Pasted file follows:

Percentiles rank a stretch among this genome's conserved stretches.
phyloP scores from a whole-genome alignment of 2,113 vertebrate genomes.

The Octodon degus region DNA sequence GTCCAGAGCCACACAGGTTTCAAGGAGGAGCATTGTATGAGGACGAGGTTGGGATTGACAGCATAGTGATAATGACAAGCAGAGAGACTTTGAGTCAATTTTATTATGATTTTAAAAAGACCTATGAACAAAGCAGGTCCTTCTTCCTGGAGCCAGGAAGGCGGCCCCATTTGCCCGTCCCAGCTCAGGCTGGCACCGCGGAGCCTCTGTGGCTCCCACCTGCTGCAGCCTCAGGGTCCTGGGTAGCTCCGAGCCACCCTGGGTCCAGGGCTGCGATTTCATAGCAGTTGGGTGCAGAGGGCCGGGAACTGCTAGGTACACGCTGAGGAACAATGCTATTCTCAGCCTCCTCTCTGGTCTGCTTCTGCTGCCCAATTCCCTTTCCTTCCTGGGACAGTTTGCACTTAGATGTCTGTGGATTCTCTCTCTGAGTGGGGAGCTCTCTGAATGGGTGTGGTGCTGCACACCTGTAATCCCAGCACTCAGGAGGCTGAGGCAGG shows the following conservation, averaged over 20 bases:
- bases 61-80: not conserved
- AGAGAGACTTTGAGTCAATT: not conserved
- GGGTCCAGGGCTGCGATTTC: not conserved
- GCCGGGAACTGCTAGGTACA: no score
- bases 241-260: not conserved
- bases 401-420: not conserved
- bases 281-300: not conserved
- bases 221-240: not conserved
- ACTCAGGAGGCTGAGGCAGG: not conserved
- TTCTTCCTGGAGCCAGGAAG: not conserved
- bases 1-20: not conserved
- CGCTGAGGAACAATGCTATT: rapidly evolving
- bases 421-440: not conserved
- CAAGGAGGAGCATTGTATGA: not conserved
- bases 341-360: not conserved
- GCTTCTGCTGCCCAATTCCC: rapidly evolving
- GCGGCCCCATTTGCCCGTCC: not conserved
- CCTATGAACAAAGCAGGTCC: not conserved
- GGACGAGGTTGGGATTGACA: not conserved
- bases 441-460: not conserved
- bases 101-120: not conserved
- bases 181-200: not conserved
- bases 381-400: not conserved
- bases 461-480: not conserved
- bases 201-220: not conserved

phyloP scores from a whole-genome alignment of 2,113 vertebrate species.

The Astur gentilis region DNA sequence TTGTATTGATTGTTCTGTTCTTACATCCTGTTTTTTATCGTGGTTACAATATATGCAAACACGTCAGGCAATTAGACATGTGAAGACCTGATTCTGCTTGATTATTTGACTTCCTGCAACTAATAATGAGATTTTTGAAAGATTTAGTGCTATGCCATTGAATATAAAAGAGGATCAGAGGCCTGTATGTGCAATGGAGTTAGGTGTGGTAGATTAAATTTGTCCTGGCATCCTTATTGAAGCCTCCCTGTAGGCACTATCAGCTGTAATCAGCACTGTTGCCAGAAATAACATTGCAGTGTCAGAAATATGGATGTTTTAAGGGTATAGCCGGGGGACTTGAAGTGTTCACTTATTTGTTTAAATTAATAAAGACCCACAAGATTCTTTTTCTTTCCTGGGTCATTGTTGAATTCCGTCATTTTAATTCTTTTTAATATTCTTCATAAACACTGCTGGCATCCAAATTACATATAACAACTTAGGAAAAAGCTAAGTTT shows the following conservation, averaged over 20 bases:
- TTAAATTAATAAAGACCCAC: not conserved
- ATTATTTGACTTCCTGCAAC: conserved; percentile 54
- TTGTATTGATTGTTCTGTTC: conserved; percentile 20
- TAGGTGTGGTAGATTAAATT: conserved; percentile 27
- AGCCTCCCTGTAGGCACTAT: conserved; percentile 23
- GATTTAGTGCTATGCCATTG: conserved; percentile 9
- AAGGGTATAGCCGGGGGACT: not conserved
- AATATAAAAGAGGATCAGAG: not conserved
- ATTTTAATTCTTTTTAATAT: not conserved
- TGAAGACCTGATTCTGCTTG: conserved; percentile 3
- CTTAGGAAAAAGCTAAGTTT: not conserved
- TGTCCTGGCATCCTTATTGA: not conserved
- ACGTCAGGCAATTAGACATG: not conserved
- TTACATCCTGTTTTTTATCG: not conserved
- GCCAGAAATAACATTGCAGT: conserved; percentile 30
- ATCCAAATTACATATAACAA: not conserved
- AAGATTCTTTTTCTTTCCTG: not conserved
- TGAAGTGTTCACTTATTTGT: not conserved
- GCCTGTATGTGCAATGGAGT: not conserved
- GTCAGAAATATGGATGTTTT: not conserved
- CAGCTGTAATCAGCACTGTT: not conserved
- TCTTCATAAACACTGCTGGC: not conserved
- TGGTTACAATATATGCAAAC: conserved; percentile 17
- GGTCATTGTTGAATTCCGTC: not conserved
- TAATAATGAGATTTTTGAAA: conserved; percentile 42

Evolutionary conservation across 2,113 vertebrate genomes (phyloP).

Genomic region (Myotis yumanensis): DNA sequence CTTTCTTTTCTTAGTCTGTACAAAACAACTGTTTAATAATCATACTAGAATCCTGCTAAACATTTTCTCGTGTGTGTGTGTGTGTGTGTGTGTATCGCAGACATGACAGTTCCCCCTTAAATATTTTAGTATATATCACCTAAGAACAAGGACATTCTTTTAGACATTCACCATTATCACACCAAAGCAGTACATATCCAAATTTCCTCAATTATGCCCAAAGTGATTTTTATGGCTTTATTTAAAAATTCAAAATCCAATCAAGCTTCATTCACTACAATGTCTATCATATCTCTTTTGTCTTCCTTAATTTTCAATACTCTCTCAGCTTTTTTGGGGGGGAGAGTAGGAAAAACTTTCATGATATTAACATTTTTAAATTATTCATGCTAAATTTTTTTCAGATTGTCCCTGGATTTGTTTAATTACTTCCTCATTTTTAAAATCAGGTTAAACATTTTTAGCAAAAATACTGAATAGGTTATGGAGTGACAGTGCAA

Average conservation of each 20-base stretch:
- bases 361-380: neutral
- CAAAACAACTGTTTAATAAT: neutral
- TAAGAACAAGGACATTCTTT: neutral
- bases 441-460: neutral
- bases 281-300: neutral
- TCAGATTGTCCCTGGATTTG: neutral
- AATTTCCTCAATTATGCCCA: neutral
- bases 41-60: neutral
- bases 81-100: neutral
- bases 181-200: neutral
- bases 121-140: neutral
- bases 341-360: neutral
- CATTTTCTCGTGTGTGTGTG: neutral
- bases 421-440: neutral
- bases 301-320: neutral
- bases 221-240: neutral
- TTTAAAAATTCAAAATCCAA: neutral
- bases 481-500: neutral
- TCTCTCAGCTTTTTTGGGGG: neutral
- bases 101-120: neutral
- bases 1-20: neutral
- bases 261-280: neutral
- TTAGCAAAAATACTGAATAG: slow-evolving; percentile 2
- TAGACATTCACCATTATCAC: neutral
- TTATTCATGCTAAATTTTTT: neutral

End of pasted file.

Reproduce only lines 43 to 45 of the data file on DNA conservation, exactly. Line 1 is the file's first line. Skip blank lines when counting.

- ACGTCAGGCAATTAGACATG: not conserved
- TTACATCCTGTTTTTTATCG: not conserved
- GCCAGAAATAACATTGCAGT: conserved; percentile 30